CHIPMAKER Toshiba has launched a low pin count ARM Cortex M3 based TMPM372 microcontroller, touting lower mounting costs.
Toshiba's position as one of the largest semiconductor vendors has largely been built on producing large numbers of nondescript industrial chips. The firm announced that its latest ARM based microcontroller will reduce mounting costs. The TMPM372 microcontroller is based on ARM's Cortex M3 architecture and features a vector computing engine, however its lower pin count was what Toshiba promoted as a big plus point.
While chip vendors such as Toshiba supply finished chips, in many cases it is up to device makers to actually mount them onto the circuit boards. Toshiba's TMPM372 microcontroller has a shorter pin pitch, down from 0.8mm to 0.5mm, which the firm claims will lower the cost of soldering the chips onto circuit boards.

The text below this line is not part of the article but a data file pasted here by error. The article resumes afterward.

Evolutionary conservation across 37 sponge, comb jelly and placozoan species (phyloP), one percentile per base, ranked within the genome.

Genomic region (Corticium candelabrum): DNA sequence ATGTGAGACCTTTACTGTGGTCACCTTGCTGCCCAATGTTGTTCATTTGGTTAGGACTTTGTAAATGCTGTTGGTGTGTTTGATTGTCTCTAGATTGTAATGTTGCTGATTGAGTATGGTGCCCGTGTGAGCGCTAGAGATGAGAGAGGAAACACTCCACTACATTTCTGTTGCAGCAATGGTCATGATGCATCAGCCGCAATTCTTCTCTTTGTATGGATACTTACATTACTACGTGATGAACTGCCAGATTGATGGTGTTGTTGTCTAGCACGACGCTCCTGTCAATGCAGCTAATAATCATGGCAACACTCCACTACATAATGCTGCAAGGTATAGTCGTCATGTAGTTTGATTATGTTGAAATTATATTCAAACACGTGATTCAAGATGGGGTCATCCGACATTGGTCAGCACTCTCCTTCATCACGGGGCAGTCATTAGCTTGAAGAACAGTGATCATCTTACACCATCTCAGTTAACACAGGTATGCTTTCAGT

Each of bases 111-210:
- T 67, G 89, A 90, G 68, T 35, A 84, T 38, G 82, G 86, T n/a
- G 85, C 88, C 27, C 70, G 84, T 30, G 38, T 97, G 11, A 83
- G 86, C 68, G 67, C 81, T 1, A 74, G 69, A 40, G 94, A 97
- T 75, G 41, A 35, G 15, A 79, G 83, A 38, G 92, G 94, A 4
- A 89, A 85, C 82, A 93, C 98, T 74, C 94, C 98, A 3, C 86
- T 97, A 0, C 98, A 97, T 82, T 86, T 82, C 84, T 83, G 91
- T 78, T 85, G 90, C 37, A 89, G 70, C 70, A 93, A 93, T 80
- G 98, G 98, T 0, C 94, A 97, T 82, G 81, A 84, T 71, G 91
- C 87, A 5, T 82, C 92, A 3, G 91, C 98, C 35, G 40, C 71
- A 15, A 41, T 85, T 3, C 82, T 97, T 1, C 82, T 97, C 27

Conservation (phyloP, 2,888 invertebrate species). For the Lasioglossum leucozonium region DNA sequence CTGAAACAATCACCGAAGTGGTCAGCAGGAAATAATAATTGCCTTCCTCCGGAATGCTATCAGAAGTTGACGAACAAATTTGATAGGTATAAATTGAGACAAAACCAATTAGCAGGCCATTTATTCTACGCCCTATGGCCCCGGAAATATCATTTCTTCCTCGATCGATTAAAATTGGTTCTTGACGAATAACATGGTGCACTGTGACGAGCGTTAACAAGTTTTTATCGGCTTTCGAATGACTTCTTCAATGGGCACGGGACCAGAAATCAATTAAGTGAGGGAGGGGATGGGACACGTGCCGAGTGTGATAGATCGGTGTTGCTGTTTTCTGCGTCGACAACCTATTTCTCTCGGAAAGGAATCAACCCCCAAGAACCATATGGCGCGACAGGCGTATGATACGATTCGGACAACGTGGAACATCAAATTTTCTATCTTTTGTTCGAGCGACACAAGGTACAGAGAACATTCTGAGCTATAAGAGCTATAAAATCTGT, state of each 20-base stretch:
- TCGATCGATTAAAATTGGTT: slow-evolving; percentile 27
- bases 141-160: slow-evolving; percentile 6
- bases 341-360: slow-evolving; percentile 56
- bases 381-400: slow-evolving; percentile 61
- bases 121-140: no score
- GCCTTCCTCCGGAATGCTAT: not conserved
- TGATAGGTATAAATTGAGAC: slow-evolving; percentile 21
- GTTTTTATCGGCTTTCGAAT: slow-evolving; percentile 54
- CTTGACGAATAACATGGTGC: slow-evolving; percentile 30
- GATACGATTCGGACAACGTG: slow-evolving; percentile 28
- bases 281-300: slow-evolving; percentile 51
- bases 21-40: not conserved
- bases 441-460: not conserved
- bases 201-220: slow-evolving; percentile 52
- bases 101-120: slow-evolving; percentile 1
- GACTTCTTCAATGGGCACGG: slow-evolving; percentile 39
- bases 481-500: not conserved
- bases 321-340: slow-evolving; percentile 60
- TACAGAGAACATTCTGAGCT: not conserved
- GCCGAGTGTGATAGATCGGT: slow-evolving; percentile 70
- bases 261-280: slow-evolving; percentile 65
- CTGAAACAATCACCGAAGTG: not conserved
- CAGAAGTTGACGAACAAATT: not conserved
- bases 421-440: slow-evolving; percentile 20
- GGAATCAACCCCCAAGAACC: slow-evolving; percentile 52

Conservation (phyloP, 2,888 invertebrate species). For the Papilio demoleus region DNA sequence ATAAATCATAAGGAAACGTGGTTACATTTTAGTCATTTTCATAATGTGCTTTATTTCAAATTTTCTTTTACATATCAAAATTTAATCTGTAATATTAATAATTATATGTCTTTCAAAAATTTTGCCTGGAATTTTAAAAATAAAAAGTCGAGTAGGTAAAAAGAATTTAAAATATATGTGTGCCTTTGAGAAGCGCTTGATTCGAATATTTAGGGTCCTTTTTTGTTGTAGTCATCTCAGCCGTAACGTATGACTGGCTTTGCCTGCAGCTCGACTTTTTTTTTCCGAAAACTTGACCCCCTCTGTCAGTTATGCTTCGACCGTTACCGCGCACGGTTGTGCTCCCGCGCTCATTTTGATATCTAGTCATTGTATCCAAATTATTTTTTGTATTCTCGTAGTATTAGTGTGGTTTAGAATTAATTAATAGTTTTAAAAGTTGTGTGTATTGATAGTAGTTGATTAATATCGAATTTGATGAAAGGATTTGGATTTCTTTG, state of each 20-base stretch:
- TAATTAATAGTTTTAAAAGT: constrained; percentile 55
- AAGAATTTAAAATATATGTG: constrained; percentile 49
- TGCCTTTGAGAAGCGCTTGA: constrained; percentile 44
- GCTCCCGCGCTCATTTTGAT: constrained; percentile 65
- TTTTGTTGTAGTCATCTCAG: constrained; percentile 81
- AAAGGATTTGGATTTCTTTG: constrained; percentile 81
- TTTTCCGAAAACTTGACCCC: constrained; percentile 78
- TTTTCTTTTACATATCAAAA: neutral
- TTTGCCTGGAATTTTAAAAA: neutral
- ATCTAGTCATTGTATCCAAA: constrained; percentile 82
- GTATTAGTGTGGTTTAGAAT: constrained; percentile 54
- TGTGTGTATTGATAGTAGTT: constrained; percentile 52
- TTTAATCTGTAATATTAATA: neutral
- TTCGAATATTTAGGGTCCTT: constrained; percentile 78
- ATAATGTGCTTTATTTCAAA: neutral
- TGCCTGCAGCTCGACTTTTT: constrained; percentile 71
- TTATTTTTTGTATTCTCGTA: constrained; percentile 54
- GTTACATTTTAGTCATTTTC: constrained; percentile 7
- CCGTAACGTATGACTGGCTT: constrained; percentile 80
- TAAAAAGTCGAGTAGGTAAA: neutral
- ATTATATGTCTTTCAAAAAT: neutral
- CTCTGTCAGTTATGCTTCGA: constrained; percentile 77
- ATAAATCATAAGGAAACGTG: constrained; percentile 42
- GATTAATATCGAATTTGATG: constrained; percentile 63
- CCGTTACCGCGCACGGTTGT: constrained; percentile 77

While ARM is doing a rip-roaring licensing trade in the smartphone and tablet industry, a significant percentage of the multi-billion ARM chips that its licensees ship every year end up as microcontrollers that use its various Thumb instruction sets.
According to Toshiba, as chip costs fall the cost of mounting the chip onto the circuit board will become a greater percentage of the total cost. The firm said in a statement, "As these products fall in price, the cost emphasis will extend beyond the main devices, such as microcontrollers, to include PCBs and related costs, including mounting costs. Flexibly meeting these requirements requires a variety of packages."
Toshiba said that it will put the TMPM372 microcontroller into mass production this May and that it plans to churn out one million chips per month. µ
Plus the cost of ambition as moonshots eat into the coffers
Spoiler alert: it's probably VeriSign
Did we say cuts off? We meant traps them inside their own home